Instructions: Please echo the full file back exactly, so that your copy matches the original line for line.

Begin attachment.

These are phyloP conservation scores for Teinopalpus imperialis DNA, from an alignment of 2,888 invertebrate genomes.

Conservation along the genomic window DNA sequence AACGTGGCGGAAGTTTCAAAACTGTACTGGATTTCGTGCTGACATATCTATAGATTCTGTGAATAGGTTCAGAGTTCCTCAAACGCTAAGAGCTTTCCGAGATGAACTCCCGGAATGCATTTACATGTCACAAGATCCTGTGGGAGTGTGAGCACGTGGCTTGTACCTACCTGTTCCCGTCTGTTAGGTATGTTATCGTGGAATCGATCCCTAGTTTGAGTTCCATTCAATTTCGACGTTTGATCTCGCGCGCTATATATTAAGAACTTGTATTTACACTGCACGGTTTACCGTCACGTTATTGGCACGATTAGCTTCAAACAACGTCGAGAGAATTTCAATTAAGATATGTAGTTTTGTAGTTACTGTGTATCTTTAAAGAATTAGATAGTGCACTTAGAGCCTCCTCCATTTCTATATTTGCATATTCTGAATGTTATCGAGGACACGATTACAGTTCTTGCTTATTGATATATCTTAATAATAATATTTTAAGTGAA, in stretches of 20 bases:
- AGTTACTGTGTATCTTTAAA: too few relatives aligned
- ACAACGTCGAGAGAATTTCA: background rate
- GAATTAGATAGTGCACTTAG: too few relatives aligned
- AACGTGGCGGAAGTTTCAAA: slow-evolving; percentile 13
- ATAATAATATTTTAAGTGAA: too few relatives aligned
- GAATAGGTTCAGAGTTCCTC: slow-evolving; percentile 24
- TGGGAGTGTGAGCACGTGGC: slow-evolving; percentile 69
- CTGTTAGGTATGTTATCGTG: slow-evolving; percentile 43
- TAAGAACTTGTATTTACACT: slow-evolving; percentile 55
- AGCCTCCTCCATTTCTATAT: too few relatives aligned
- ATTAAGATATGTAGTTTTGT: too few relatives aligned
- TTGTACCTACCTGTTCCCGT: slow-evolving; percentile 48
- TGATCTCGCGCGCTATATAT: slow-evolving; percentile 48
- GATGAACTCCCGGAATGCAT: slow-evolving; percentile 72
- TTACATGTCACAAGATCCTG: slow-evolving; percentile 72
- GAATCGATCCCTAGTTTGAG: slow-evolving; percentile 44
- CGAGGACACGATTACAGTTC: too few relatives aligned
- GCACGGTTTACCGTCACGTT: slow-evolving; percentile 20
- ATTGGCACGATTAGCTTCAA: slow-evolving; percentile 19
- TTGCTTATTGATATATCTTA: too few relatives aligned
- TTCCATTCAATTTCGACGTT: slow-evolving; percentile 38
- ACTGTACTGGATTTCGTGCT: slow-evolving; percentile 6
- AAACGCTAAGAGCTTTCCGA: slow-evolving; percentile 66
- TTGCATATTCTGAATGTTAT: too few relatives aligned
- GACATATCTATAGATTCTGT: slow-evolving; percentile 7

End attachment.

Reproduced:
These are phyloP conservation scores for Teinopalpus imperialis DNA, from an alignment of 2,888 invertebrate genomes.

Conservation along the genomic window DNA sequence AACGTGGCGGAAGTTTCAAAACTGTACTGGATTTCGTGCTGACATATCTATAGATTCTGTGAATAGGTTCAGAGTTCCTCAAACGCTAAGAGCTTTCCGAGATGAACTCCCGGAATGCATTTACATGTCACAAGATCCTGTGGGAGTGTGAGCACGTGGCTTGTACCTACCTGTTCCCGTCTGTTAGGTATGTTATCGTGGAATCGATCCCTAGTTTGAGTTCCATTCAATTTCGACGTTTGATCTCGCGCGCTATATATTAAGAACTTGTATTTACACTGCACGGTTTACCGTCACGTTATTGGCACGATTAGCTTCAAACAACGTCGAGAGAATTTCAATTAAGATATGTAGTTTTGTAGTTACTGTGTATCTTTAAAGAATTAGATAGTGCACTTAGAGCCTCCTCCATTTCTATATTTGCATATTCTGAATGTTATCGAGGACACGATTACAGTTCTTGCTTATTGATATATCTTAATAATAATATTTTAAGTGAA, in stretches of 20 bases:
- AGTTACTGTGTATCTTTAAA: too few relatives aligned
- ACAACGTCGAGAGAATTTCA: background rate
- GAATTAGATAGTGCACTTAG: too few relatives aligned
- AACGTGGCGGAAGTTTCAAA: slow-evolving; percentile 13
- ATAATAATATTTTAAGTGAA: too few relatives aligned
- GAATAGGTTCAGAGTTCCTC: slow-evolving; percentile 24
- TGGGAGTGTGAGCACGTGGC: slow-evolving; percentile 69
- CTGTTAGGTATGTTATCGTG: slow-evolving; percentile 43
- TAAGAACTTGTATTTACACT: slow-evolving; percentile 55
- AGCCTCCTCCATTTCTATAT: too few relatives aligned
- ATTAAGATATGTAGTTTTGT: too few relatives aligned
- TTGTACCTACCTGTTCCCGT: slow-evolving; percentile 48
- TGATCTCGCGCGCTATATAT: slow-evolving; percentile 48
- GATGAACTCCCGGAATGCAT: slow-evolving; percentile 72
- TTACATGTCACAAGATCCTG: slow-evolving; percentile 72
- GAATCGATCCCTAGTTTGAG: slow-evolving; percentile 44
- CGAGGACACGATTACAGTTC: too few relatives aligned
- GCACGGTTTACCGTCACGTT: slow-evolving; percentile 20
- ATTGGCACGATTAGCTTCAA: slow-evolving; percentile 19
- TTGCTTATTGATATATCTTA: too few relatives aligned
- TTCCATTCAATTTCGACGTT: slow-evolving; percentile 38
- ACTGTACTGGATTTCGTGCT: slow-evolving; percentile 6
- AAACGCTAAGAGCTTTCCGA: slow-evolving; percentile 66
- TTGCATATTCTGAATGTTAT: too few relatives aligned
- GACATATCTATAGATTCTGT: slow-evolving; percentile 7